OK, OK — I’ve been remiss for not posting about the two “breaking” shipwreck stories of the past week: the raising of “Blackbeard’s cannon” and the discovery of a 13th-century vessel from Kublai Khan’s second invasion fleet. So let’s get to it:
On October 26th, The Queen Anne’s Revenge Project raised a 2,000-pound, eight-foot cannon from the wreck alleged to be Blackbeard’s flagship, the QAR (it’s my understanding that there remains a hotly contested debate over which ship these folks are actually pulling artifacts from). The cannon joins approximately 280,000 other artifacts (including 12 cannons) the Project has already pulled from the waters off Beaufort, North Carolina. Nevertheless, the recovery caused quite the buzz. As Greensboro native Joy Herndon told one reporter: “We read about it last night, and I asked the kids: are we going to skip school tomorrow and go see this?” The answer appears to have been yes as Lucy, Kevin, and Joy travelled 230 miles to see the cannon break the surface of the water. The Herndons were not alone in their pirate-archaeology fervor–more 100,000 people have visited the Beaufort Maritime Museum to see an exhibit of objects recovered from the QAR that opened in June. Impressive stats! Let’s hope the Project gets the funding complete their audacious recovery program. For more see this story.
Two days before the 300-year old cannon surfaced off North Carolina, researchers from the University of the Ryukyus announced their discovery of a 13th-century Mongolian vessel near Matsuura, Japan. The team, which focuses on wrecks from the two failed Mongolian invasion fleets, found a 35′ section of keel with 12′ frames still attached. Chinese pottery and other associated artifacts clearly date the find to the second Mongolian fleet of 1281. Professor Yoshifumi Ikeda was unequivocal about the find: “This discovery was of major importance for our research. We are planning to expand search efforts and find further information that can help us restore the whole ship.” I’m looking forward to seeing some images of the finds. For more see here and here.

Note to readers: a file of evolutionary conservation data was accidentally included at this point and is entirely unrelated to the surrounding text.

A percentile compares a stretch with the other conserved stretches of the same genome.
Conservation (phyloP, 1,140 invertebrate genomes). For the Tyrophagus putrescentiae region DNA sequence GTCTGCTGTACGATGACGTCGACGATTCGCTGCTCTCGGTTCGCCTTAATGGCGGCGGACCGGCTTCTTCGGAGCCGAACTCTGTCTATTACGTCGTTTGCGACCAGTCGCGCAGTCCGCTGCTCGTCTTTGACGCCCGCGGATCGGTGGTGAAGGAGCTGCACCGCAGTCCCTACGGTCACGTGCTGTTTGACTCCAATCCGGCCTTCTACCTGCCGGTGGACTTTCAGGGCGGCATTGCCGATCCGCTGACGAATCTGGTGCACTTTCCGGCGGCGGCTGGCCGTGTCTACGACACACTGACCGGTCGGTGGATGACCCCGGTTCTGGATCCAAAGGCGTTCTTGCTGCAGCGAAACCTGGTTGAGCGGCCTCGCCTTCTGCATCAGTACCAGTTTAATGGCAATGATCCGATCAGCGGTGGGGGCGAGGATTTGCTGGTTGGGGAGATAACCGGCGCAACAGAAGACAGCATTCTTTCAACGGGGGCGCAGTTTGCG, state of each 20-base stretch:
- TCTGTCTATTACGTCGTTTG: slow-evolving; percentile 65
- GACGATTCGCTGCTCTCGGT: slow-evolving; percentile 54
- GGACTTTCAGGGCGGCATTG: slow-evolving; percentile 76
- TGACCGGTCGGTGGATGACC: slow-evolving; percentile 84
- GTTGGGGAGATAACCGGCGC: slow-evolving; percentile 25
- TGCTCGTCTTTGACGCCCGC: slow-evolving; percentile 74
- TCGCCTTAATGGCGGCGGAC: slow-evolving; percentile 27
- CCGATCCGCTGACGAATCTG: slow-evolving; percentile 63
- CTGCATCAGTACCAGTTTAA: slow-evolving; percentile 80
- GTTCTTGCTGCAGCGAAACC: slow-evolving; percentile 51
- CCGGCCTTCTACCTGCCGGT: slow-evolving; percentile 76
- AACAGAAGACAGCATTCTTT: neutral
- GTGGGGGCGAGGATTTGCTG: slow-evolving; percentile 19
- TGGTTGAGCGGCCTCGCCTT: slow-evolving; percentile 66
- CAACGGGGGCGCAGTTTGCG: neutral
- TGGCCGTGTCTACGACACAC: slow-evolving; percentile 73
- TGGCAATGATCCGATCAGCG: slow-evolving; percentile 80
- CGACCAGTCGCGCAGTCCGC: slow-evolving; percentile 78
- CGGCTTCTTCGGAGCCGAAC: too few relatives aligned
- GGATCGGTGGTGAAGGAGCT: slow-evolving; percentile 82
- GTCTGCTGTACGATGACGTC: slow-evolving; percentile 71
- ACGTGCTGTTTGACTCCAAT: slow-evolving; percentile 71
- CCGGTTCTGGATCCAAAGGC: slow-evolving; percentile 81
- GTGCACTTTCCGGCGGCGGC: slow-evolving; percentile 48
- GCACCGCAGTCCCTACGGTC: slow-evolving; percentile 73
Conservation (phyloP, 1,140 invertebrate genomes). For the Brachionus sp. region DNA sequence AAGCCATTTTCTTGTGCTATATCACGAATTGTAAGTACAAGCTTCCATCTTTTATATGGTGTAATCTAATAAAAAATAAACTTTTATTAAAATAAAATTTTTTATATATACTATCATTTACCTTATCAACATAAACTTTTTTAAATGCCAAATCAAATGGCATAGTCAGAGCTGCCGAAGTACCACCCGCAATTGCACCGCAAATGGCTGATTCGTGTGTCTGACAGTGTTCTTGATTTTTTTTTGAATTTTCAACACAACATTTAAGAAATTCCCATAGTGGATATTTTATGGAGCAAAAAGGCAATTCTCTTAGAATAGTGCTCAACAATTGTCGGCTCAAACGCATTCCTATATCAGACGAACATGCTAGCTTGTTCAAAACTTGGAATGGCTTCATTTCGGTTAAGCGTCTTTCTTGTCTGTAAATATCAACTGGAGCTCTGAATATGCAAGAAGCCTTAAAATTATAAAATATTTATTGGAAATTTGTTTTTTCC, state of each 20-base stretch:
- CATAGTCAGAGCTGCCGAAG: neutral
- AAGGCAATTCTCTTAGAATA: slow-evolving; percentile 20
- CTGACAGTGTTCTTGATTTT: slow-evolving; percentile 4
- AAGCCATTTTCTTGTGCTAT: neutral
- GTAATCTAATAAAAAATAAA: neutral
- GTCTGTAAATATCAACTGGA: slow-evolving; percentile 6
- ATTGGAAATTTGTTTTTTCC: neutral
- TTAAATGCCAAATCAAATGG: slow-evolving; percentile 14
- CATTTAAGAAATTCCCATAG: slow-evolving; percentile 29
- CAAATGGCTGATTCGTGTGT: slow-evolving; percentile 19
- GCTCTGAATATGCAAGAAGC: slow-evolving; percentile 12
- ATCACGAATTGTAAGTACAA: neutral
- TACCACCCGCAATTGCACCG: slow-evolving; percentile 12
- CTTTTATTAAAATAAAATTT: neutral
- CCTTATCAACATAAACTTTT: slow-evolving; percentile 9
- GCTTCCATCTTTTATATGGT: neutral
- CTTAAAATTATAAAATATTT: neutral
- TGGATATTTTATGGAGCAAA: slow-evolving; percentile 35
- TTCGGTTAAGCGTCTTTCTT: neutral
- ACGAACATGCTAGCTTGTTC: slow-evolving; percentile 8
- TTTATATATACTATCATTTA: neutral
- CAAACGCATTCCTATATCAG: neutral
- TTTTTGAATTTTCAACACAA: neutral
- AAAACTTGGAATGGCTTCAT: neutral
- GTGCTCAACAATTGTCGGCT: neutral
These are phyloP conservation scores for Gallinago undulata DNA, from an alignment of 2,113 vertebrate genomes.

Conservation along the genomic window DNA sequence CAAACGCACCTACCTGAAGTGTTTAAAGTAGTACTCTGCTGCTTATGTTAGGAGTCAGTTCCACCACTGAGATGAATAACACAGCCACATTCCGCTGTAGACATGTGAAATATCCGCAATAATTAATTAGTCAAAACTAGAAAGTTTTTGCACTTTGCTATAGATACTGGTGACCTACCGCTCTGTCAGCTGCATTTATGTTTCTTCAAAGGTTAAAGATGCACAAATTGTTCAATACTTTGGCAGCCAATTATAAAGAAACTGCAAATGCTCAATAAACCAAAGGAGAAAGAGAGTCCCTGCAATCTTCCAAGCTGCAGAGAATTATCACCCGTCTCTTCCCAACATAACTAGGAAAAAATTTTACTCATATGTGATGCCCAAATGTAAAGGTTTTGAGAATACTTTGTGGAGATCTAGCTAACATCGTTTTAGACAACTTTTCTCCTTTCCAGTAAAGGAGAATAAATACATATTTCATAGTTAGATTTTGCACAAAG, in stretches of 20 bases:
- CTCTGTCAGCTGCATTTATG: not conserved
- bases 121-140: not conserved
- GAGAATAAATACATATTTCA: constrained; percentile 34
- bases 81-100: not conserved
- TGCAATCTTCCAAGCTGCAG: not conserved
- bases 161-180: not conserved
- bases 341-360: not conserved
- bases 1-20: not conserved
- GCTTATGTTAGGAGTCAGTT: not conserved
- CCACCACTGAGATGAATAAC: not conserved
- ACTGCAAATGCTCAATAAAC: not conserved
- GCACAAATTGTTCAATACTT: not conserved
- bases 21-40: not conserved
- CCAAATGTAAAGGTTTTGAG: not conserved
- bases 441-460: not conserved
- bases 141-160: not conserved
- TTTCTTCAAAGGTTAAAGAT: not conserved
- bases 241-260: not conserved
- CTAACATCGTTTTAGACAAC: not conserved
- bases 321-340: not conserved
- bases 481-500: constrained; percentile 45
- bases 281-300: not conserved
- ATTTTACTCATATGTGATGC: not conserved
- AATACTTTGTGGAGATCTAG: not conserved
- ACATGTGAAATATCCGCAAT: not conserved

These stories share much in common, but what struck me most was the connection between shipwreck archaeology and tourism dollars. Beaufort has already cashed in and will, no doubt, continue to benefit from The QAR Project’s excavations long after the last bit of pirate loot is removed from its waters. In Japan, The Mainichi Daily News reported “Matsuura city officials are hoping that the discovery may turn the area into a tourist hot spot and attract visitors from all over the world.” Who would have thought–shipwrecks as engines of economic development? (It seems to be working in lovely Alpena, Michigan–see these earlier posts). Clearly its an emerging model for public-private cooperation that preserves our cultural heritage and fosters economic development.
Many thanks to everyone who sent along clips and thoughts!